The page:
NEW YORK -- The announcement came in the middle of a General Assembly meeting early Friday morning at the Occupy Wall Street protest in Zuccotti Park, where thousands had gathered in anticipation of an attempt by the police to clear the site.
"We have breaking news," said the speaker. "We can stay."
High-fives, cheers. For hours, protesters had been bracing themselves for a showdown with the police and mass arrests. Now it looked like the encampment in Zuccotti Park would live to see another day.
The conflict between the company that owns the park and the protesters began on Tuesday, when Richard B. Clark, chief executive of Brookfield Properties, wrote a letter to Police Commissioner Ray Kelly in which he requested police assistance in clearing the site. "After weeks of occupation, conditions at the park have deteriorated to unsanitary and unsafe," Clark wrote.
On Wednesday, New York Mayor Michael Bloomberg announced that the protesters would have to temporarily leave the park to make way for sanitation workers, who would be cleaning the site later in the week. Workers had not cleaned up the park since the occupation began.
The protesters generally saw this as a pretext for kicking them out -- a point of view that gained traction on Thursday, when Kelly said they would not be allowed to return with their sleeping bags and other items. Many protesters vowed to resist eviction by forming a human chain around the site.
In the meantime, they took it upon themselves to show that outside sanitation help wouldn't be necessary. Grabbing brooms and filling up water buckets at local restaurants, they threw themselves into a frenzy of sweeping and tidying. A coalition of civil liberties lawyers supporting the protesters wrote a letter to Clark in which they insisted that the protesters had long been addressing his concern about cleanliness. The lawyers also offered to meet with the company.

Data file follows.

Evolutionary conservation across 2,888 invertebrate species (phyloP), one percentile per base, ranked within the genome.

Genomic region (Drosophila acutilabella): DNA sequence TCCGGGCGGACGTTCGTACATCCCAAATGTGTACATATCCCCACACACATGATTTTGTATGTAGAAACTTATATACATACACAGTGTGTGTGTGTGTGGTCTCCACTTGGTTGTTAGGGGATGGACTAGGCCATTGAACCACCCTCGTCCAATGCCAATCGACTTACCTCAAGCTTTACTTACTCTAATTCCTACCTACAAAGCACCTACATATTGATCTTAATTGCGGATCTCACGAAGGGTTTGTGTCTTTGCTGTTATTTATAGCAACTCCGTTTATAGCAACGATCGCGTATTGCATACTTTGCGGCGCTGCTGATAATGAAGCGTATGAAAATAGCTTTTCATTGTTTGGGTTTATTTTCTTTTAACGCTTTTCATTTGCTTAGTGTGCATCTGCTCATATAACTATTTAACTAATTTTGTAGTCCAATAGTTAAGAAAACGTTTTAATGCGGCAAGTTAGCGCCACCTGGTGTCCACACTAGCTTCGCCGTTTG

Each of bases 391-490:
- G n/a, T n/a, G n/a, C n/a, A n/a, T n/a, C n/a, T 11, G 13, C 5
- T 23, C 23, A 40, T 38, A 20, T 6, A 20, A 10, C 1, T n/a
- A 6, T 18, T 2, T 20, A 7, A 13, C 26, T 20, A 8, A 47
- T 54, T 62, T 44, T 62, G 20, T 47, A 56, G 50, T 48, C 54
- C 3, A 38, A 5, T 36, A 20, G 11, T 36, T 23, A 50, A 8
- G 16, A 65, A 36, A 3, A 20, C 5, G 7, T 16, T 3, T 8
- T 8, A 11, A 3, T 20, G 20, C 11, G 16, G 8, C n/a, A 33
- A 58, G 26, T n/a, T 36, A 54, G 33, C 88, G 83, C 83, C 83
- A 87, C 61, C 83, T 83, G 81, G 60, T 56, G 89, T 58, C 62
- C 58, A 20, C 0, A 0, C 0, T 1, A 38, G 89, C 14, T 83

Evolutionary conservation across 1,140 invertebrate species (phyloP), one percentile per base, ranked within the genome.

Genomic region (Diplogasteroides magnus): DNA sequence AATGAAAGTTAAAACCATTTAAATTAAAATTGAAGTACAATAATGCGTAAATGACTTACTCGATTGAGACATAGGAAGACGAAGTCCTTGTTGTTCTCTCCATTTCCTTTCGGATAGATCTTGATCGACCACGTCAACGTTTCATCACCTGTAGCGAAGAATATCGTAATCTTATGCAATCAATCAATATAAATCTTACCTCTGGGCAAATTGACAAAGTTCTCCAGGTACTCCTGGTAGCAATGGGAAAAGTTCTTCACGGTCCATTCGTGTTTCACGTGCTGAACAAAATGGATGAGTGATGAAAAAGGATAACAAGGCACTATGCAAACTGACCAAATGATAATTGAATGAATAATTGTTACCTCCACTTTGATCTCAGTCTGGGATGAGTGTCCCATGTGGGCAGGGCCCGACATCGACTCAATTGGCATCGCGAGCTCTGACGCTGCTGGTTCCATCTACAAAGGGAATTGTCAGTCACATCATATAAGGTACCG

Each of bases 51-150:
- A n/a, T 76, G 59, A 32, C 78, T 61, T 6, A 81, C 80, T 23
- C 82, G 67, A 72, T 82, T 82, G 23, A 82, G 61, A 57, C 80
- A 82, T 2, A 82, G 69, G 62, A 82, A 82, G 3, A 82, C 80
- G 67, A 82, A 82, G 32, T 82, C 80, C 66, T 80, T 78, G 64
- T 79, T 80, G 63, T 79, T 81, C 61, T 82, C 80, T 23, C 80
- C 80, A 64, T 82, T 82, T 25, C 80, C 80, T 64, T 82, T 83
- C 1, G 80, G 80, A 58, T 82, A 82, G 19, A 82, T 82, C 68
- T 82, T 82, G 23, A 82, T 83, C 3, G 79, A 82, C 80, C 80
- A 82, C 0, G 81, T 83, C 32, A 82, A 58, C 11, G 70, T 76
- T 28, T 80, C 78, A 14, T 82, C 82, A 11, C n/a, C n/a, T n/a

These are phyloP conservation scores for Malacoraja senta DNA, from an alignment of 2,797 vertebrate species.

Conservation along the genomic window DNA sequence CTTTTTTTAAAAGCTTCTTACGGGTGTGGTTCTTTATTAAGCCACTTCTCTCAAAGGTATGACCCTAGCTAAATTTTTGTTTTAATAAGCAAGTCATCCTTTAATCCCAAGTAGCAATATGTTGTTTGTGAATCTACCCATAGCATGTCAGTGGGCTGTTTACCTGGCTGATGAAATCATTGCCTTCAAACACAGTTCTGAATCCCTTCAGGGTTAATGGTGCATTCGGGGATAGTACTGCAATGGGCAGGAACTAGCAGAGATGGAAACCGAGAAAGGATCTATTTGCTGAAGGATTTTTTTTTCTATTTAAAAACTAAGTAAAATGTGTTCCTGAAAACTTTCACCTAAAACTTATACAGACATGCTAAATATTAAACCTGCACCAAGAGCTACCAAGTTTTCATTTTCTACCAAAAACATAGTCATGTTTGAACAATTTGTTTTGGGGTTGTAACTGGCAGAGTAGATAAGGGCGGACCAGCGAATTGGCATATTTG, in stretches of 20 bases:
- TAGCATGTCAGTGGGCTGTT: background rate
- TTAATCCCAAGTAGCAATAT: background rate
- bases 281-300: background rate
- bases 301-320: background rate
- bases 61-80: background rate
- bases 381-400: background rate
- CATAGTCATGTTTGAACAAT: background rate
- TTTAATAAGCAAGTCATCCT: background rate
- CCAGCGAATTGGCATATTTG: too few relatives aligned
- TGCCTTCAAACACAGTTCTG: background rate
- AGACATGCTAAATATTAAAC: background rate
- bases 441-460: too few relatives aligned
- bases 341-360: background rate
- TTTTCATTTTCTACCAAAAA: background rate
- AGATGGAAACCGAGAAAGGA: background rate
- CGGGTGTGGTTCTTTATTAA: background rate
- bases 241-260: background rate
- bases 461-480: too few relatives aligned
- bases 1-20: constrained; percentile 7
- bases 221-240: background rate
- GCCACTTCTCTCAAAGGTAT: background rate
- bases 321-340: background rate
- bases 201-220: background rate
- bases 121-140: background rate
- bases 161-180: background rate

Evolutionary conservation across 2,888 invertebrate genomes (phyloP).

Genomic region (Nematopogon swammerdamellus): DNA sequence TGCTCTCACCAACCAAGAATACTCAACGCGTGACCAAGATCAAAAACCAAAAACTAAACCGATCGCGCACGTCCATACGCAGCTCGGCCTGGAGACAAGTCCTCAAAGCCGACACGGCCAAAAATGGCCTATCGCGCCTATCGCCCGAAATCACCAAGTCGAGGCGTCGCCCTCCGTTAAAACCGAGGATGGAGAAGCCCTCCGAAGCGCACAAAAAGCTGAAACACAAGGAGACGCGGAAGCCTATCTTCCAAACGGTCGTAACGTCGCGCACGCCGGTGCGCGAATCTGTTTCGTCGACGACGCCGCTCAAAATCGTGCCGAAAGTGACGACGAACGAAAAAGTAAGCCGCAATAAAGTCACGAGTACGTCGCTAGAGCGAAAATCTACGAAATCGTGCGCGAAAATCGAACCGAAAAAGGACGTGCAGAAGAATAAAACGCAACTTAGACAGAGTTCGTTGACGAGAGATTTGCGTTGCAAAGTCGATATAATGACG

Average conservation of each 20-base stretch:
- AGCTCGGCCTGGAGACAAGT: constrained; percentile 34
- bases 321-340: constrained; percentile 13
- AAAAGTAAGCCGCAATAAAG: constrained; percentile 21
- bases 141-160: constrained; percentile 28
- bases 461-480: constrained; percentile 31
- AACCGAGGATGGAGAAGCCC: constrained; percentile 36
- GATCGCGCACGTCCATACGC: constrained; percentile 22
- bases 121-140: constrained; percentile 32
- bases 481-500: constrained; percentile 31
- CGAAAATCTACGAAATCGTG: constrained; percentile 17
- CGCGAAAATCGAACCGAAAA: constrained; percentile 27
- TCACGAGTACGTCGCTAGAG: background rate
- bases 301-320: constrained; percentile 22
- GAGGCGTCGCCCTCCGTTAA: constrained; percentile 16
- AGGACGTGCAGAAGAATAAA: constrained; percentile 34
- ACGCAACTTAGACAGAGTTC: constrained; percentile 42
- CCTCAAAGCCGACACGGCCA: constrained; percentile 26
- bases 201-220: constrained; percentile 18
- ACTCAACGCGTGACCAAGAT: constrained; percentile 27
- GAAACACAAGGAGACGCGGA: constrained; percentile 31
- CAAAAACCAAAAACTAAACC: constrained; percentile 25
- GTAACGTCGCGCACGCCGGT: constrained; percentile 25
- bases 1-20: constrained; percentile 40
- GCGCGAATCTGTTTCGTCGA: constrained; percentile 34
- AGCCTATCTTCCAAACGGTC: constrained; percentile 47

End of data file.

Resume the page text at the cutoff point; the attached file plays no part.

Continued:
Before dawn on Friday, protesters prepared for the arrival of the police and sanitation workers by warning one other about the possibility of mass arrests and by apprising one another of the presence of lawyers.
At around 6:30 a.m., the park was filled with people. A series of speakers rallied them for the confrontation everyone still believed was in store, and in what has become a Zuccotti Park tradition, the crowd repeated every few words each speaker said so that people on the outer edges could hear. In fact, the crowd was so big that every few words were repeated three or four times.
The news came first in waves of tentative talk – "Did you see that tweet?" – and finally with the big announcement, "We can stay." In a press statement had made its way to a speaker at the General Assembly, a spokesperson for Brookfield Properties said that, for "the time being," they were "withdrawing their request from earlier in the week for police assistance during their cleaning operation."
The statement continued: "Brookfield believes they can work out an arrangement with the protesters that will ensure the park remains clean, safe, available for public use and that the situation is respectful of residents and businesses downtown, and we will continue to monitor the situation."
After the General Assembly adjourned, a group of protesters set off on a march down Broadway and according to some reports at least a dozen were arrested. Many others stayed in Zuccotti Park. Among them was Cecilia Blewer, 55, who had marched Wednesday with a group of parents and teachers. She picked up a broom and got back to sweeping. "There's always work to be done," she said.
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